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Topic: Diels-Alder adducts - why exo?  (Read 4039 times)

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Offline combatwombat

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Diels-Alder adducts - why exo?
« on: March 04, 2009, 05:31:09 PM »
I can see how a compound like 1,3-cyclobutadiene would react with maleic anhydride at room temperature to preferentially form the endo product. However I'm not sure why furan and maleic anhydride preferentially form the exo product - is it because of repulsion between oxygen atoms?

Offline Vidya

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Re: Diels-Alder adducts - why exo?
« Reply #1 on: March 07, 2009, 10:14:39 AM »
..preference is based on variety of steric and electronic influences on the transition state of the cycloaddition....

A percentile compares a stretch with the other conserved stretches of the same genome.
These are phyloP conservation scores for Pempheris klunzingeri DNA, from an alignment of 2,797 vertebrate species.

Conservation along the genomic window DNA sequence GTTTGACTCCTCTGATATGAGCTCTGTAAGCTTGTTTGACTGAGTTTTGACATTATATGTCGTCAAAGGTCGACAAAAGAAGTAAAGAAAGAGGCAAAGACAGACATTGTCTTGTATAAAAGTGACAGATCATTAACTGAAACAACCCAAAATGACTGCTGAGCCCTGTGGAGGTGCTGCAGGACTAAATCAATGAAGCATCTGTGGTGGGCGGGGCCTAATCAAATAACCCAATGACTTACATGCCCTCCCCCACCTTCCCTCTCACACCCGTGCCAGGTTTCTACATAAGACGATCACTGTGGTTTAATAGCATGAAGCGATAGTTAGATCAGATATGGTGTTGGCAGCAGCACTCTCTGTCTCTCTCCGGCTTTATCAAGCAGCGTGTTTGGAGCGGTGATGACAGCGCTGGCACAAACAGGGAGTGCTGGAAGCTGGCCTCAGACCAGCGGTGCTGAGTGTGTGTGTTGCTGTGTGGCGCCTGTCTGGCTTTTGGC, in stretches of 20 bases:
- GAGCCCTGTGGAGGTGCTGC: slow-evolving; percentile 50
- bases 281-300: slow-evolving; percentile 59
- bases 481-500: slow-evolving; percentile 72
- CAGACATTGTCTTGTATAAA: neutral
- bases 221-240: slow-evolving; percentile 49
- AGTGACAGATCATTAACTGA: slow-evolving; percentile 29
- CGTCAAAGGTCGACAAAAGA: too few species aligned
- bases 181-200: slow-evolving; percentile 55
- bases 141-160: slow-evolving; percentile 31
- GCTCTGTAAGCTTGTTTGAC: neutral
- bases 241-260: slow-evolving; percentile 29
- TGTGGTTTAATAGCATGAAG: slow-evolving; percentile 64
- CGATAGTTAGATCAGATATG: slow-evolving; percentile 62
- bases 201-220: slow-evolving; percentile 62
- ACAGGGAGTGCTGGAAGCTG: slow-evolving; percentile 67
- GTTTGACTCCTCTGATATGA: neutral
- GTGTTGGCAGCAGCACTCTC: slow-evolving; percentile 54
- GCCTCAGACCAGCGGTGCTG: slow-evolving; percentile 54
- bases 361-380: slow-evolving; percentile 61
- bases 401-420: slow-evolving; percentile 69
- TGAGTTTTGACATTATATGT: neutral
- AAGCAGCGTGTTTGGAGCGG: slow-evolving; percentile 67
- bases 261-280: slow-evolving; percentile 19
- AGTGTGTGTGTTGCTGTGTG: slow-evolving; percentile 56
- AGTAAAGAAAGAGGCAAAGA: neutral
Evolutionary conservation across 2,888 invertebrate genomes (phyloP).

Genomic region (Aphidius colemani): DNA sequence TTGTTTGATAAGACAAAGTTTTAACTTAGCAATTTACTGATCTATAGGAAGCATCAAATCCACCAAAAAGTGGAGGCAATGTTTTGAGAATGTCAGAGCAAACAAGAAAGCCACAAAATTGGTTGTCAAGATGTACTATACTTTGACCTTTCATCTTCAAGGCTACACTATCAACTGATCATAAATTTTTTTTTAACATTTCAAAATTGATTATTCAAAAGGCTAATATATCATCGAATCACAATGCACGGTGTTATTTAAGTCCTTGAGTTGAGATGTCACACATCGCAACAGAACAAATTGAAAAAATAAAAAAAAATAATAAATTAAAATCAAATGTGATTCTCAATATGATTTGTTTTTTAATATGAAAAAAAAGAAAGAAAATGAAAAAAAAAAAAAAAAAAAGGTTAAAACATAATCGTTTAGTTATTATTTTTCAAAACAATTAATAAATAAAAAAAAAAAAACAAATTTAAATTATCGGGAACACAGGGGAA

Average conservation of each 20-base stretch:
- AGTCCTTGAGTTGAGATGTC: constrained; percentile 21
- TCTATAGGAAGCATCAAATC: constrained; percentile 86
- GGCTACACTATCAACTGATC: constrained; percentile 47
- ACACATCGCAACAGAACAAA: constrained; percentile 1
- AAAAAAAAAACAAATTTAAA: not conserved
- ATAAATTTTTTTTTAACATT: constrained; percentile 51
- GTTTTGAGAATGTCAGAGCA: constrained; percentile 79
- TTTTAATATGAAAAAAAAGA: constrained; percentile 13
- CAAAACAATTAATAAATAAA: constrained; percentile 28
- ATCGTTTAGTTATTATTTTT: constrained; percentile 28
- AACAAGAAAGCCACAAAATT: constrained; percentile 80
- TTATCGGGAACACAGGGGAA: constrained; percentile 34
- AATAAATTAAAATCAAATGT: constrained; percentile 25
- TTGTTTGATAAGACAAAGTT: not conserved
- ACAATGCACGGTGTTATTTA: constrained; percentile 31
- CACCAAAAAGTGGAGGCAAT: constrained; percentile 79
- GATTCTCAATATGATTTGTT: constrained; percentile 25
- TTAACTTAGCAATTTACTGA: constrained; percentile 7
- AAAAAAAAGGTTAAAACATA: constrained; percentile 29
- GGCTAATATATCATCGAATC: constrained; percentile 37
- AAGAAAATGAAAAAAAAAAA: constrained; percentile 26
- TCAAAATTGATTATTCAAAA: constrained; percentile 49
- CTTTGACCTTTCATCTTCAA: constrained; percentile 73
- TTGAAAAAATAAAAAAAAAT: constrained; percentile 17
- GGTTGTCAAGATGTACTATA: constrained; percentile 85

Offline CopperSmurf

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Re: Diels-Alder adducts - why exo?
« Reply #2 on: March 07, 2009, 04:39:33 PM »
I've asked my professor this before. It has to do with the geometry of the reagents. It's best to make models of them. for example, when 1,3-cyclobutadiene reacts with maleic anhydride you will only get endo product , absolutely no exo product. The compounds can't form bonds to make the exo product, it will have to bend in a different way.

Also, exo vs. endo products also have to do with your reagents being cis or trans. When 1,3-cyclobutadiene reacts with maleic anhydride, one of them is always cis, which is also why you get only endo and not exo. It's much easier to "see it" in 3-D.

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